Tickborne diseases are a serious health concern in Vermont. Reports of tickborne diseases are on the rise, and while Lyme disease remains the most common tickborne disease in Vermont, other diseases like anaplasmosis and babesiosis are becoming more common. Vermont health professionals are essential partners in tickborne disease prevention efforts.
LYME DISEASE: CLINICIAN TRAINING TOOLS (CDC)
Lyme Disease Prophylaxis After Tick Bite
This video and printable poster provide information for health care providers on post-exposure prophylaxis after a tick bite, including questions to consider for determining whether a patient with a tick bite might benefit from post-exposure prophylaxis to prevent Lyme disease.
Pretest Probability and Serologic Testing for Lyme Disease
Pretest probability is the likelihood of disease before diagnostic test results are known, which can determine when Lyme disease testing would be most helpful. CDC recommends a two-step process using FDA-cleared serologic tests for Lyme disease. Both steps are required and can be done using the same blood sample.
Lyme disease: training modules and free continuing education (CDC)
This four-part series will aid front-line healthcare providers with recognition, diagnosis, and treatment of Lyme disease, the most common tickborne illness in Vermont. The free online curriculum serves as a valuable resource for primary care clinicians, public health professionals, pharmacists, and health educators who encounter patients with Lyme disease. Free Continuing Education credits are available. To register, please go to CDC TRAIN.
Module 1: Introduction to Tickborne Diseases and Disease Prevention (WB4328)
- Lyme disease transmission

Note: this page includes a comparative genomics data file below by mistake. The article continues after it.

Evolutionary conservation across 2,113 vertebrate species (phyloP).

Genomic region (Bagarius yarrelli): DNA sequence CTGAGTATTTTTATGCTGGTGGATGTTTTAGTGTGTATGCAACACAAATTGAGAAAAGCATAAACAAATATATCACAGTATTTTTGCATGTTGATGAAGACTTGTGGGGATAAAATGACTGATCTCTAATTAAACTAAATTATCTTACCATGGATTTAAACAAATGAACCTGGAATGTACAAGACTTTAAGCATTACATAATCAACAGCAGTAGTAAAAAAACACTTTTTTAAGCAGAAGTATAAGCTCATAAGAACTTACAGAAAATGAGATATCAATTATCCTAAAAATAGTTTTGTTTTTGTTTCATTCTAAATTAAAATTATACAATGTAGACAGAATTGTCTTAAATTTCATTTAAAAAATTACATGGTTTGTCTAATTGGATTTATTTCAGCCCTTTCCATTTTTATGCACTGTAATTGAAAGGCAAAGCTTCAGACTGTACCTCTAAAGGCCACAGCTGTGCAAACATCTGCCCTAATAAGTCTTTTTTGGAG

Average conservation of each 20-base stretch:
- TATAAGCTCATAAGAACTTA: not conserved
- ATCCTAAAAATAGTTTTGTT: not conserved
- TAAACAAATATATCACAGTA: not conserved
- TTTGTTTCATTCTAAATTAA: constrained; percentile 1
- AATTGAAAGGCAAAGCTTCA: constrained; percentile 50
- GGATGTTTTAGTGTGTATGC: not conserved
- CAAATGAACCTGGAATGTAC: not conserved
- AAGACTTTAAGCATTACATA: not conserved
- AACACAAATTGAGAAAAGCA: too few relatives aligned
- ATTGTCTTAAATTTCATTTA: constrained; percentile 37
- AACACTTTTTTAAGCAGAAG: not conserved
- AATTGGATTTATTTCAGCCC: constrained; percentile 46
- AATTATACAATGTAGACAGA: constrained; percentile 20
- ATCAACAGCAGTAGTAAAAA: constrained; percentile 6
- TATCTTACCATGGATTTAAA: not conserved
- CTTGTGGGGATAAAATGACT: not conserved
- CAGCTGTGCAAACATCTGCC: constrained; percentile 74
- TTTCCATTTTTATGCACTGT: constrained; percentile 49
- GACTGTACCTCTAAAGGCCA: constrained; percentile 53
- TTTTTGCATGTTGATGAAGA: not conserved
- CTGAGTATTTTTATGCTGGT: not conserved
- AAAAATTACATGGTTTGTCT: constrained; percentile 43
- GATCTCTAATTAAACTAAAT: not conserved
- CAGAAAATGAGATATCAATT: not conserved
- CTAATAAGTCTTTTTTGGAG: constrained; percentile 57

- Lyme disease geographic distribution
- Care of a patient presenting with a tick bite
- Appropriate use of post-exposure prophylaxis for Lyme disease following tick bite
- Patient education about tick bite prevention
Module 2: Lyme Disease Clinical Overview (WB4329)
- Early localized and disseminated manifestations
- Differentiating erythema migrans from other similar skin conditions
- Recognizing clinical presentations that might suggest tickborne disease co-infections
Module 3: Lyme Disease Testing and Diagnosis (WB4330)
- How to select validated tests
- Why there is currently no “test of cure”
- How pretest probability and disease stage inform whether to test for Lyme disease
- The significance of the seroconversion window period
- Why testing for Lyme disease may not be clinically helpful for patients with erythema migrans
Module 4: Lyme Disease Treatment and Management (WB4380)
- Treatment options for erythema migrans
- Clinical management of Lyme carditis
- Clinical management of Lyme arthritis
- Clinical management of neurologic Lyme disease
- Care of patients with persistent symptoms attributed to Lyme disease
NEW erlichiosis and anaplasmosis: Free continuing education (CDC)
Ehrlichiosis and anaplasmosis are emerging tickborne diseases. Signs and symptoms of these diseases can be difficult to differentiate from other disease, but early recognition and treatment are key to prevent severe and fatal outcomes.
CDC released a new training module on the diagnosis and treatment of ehrlichiosis and anaplasmosis with opportunities for continuing education in seven professional categories (CME, CNE, CPE, CEU, CECH, AAVSB/RACE and CPH), which provides credit for physicians, nurse practitioners, pharmacists, veterinarians, nurses, epidemiologists, public health professionals, educators, and health communicators. The module includes knowledge checks and a case-based scenario to help providers apply what they have learned. Key learning points covered in the module include:
- Distribution of and epidemiology of ehrlichiosis and anaplasmosis in the United States
- Key clinical findings of ehrlichiosis and anaplasmosis
- Treatment recommendations
- Evaluation of testing options
- Disease prevention
The best way to prevent tickborne diseases is to prevent tick bites. The Health Department offers information and free professionally-printed resources that providers can share with patients so they can take simple steps to prevent tick bites. Health professionals can also order free printed copies of Tickborne Diseases of the United States: A Reference Manual for Healthcare Providers (CDC).